Seen as a compound of two regular tetrahedra (red and yellow)
|Coxeter diagrams|| ∪
|Oh, [4,3], order 48
D4h, [4,2], order 16
D2h, [2,2], order 8
D3d, [2+,6], order 12
to one constituent
|Td, [3,3], order 24
D2d, [2+,4], order 8
D2, [2,2]+, order 4
C3v, , order 6
The stellated octahedron is the only stellation of the octahedron. It is also called the stella octangula (Latin for "eight-pointed star"), a name given to it by Johannes Kepler in 1609, though it was known to earlier geometers. It was depicted in Pacioli's Divina Proportione, 1509.
It can be seen as a 3D extension of the hexagram: the hexagram is a two-dimensional shape formed from two overlapping equilateral triangles, centrally symmetric to each other, and in the same way the stellated octahedron can be formed from two centrally symmetric overlapping tetrahedra. It can also be seen as one of the stages in the construction of a 3D Koch Snowflake, a fractal shape formed by repeated attachment of smaller tetrahedra to each triangular face of a larger figure. The first stage of the construction of the Koch Snowflake is a single central tetrahedron, and the second stage, formed by adding four smaller tetrahedra to the faces of the central tetrahedron, is the stellated octahedron.
The stellated octahedron can be constructed in several ways:
- It is a stellation of the regular octahedron, sharing the same face planes. (See Wenninger model W19.)
|The only stellation of a regular octahedron, with one stellation plane in yellow.|
- It is also a regular polyhedron compound, when constructed as the union of two regular tetrahedra (a regular tetrahedron and its dual tetrahedron).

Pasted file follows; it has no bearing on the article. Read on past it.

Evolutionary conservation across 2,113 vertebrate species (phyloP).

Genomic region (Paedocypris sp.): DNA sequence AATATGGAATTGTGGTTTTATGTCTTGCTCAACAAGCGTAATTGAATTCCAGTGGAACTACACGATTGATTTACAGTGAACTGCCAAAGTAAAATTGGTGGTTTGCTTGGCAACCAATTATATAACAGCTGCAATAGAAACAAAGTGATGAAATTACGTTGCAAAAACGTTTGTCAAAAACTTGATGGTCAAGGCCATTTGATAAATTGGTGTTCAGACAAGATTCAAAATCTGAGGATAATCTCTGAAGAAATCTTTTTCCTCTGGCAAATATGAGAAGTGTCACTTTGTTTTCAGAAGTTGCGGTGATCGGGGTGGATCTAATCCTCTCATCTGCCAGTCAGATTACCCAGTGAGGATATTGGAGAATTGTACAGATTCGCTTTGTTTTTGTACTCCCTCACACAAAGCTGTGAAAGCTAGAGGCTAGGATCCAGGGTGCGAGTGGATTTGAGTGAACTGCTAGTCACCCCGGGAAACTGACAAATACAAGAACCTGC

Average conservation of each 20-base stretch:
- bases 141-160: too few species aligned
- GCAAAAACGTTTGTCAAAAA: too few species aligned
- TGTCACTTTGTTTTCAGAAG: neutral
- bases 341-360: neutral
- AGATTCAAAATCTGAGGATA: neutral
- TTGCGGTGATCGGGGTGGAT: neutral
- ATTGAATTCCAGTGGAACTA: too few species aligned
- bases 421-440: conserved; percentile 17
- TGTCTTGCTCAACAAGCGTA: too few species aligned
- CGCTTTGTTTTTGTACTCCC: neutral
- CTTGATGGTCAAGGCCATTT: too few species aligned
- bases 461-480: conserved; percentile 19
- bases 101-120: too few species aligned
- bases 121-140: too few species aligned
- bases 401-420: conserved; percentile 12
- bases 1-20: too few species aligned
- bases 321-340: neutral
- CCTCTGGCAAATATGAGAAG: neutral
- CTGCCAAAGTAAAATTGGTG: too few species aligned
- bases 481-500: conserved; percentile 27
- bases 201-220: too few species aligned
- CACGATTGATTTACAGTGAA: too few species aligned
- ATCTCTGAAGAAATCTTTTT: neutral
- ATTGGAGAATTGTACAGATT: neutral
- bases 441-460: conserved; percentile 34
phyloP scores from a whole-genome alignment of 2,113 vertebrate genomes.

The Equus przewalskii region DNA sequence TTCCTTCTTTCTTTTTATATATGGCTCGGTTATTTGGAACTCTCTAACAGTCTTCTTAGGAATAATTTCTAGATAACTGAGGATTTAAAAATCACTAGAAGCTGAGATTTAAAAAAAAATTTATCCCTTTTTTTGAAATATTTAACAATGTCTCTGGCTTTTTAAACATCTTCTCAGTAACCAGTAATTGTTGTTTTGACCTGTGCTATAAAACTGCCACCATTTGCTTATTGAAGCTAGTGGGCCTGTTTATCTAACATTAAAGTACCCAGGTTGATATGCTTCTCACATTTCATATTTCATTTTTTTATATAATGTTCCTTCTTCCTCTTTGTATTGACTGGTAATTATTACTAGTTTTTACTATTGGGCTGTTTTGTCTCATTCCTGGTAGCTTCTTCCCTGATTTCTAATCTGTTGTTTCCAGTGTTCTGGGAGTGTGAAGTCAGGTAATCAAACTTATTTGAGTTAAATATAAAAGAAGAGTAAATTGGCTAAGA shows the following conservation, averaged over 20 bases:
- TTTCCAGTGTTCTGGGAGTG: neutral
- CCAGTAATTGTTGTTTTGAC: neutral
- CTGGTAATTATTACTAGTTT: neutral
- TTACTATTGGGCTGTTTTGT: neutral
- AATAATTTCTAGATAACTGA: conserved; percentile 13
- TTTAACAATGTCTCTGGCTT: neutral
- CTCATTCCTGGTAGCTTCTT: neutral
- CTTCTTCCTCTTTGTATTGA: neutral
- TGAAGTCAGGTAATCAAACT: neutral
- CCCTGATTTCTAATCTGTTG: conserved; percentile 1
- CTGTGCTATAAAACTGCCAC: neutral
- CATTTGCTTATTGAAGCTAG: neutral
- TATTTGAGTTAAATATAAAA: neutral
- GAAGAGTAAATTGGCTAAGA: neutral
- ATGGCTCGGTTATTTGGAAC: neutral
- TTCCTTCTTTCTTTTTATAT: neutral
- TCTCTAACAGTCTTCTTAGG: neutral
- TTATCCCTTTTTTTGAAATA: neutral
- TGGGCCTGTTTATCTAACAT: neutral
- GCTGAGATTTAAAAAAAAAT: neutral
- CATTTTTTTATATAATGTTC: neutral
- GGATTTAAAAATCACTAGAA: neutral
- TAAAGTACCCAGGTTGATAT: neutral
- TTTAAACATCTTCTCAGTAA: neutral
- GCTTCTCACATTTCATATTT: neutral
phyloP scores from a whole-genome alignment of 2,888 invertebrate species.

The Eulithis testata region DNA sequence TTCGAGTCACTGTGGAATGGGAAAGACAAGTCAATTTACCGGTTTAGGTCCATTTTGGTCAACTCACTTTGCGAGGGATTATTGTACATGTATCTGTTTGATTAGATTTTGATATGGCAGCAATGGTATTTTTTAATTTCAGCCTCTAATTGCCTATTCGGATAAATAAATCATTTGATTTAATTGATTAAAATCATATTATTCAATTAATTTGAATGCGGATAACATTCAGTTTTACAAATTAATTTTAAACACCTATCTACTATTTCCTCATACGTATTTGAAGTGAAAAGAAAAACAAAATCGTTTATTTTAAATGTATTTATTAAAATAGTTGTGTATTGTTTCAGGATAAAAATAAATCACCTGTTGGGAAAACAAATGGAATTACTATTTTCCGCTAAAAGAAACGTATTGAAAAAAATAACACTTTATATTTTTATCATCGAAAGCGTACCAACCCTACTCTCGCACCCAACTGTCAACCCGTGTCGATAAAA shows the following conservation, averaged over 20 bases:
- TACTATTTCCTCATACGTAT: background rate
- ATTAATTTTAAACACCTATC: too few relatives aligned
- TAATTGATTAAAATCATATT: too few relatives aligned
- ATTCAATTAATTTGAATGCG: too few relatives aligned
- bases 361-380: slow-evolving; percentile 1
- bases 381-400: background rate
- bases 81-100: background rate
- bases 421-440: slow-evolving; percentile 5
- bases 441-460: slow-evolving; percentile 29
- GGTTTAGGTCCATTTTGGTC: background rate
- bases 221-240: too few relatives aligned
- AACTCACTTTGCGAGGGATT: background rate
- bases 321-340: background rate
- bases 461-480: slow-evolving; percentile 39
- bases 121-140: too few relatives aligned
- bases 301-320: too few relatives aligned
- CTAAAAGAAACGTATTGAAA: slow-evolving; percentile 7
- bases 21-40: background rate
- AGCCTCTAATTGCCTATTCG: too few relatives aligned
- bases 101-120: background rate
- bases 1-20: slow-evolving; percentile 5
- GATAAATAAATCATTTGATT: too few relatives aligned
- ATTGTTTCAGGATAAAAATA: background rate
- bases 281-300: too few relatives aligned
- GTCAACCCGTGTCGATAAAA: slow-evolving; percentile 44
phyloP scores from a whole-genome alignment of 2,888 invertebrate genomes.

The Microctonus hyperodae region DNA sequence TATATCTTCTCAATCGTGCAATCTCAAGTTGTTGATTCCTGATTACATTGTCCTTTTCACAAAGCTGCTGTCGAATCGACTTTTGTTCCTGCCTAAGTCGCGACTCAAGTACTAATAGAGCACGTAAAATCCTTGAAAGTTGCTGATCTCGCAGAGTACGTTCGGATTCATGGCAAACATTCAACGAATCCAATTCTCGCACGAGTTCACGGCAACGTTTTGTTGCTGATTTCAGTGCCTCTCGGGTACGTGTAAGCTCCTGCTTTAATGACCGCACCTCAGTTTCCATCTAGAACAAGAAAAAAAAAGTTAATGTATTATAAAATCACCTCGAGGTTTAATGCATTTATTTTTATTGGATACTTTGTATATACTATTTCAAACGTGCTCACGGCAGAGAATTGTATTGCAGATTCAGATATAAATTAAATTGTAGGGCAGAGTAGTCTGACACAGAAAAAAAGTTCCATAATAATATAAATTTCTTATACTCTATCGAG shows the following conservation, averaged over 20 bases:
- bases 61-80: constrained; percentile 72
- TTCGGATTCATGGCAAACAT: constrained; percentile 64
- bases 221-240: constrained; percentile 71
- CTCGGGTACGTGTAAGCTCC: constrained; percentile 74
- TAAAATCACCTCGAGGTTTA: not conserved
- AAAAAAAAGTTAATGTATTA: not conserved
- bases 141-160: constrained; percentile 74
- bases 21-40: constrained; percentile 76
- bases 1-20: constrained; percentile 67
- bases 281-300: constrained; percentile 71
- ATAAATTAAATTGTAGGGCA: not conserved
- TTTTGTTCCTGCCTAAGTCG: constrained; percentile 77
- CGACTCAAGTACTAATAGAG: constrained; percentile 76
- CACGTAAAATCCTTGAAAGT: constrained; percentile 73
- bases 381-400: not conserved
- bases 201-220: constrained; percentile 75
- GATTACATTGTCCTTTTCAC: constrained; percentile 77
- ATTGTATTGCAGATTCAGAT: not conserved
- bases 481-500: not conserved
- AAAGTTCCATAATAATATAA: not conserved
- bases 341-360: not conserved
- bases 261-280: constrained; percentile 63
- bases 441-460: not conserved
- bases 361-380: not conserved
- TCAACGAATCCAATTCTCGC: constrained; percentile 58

- It can be obtained as an augmentation of the regular octahedron, by adding tetrahedral pyramids on each face. In this construction it has the same topology as the convex Catalan solid, the triakis octahedron, which has much shorter pyramids.
- It is a facetting of the cube, sharing the vertex arrangement.
Facetting of a cube
A single diagonal triangle facetting in red
A compound of two spherical tetrahedra can be constructed, as illustrated.
The two tetrahedra of the compound view of the stellated octahedron are "desmic", meaning that (when interpreted as a line in projective space) each edge of one tetrahedron crosses two opposite edges of the other tetrahedron. One of these two crossings is visible in the stellated octahedron; the other crossing occurs at a point at infinity of the projective space, between two parallel edges of the two tetrahedra. These two tetrahedra can be completed to a desmic system of three tetrahedra, where the third tetrahedron has as its four vertices the three crossing points at infinity and the centroid of the two finite tetrahedra. The same twelve tetrahedron vertices also form the points of Reye's configuration.
In popular culture
- Regular polytopes, pp.48-50, p.98
- Barnes, John (2009), "Shapes and Solids", Gems of Geometry, Springer, pp. 25–56, doi:10.1007/978-3-642-05092-3_2, ISBN 978-3-642-05091-6.
- Hart, George W. (1996), "The Polyhedra of M.C. Escher", Virtual Polyhedra.
- Coxeter, H. S. M. (1985), "A special book review: M. C. Escher: His life and complete graphic work", The Mathematical Intelligencer, 7 (1): 59–69, doi:10.1007/BF03023010. See in particular p. 61.
- Peter R. Cromwell, Polyhedra, Cambridge University Press (1997) Polyhedra
- H.S.M. Coxeter, Regular Polytopes, (3rd edition, 1973), Dover edition, ISBN 0-486-61480-8, 3.6 The five regular compounds, pp.47-50, 6.2 Stellating the Platonic solids, pp.96-104
|Wikimedia Commons has media related to Stellated octahedron.|
- Klitzing, Richard. "3D compound".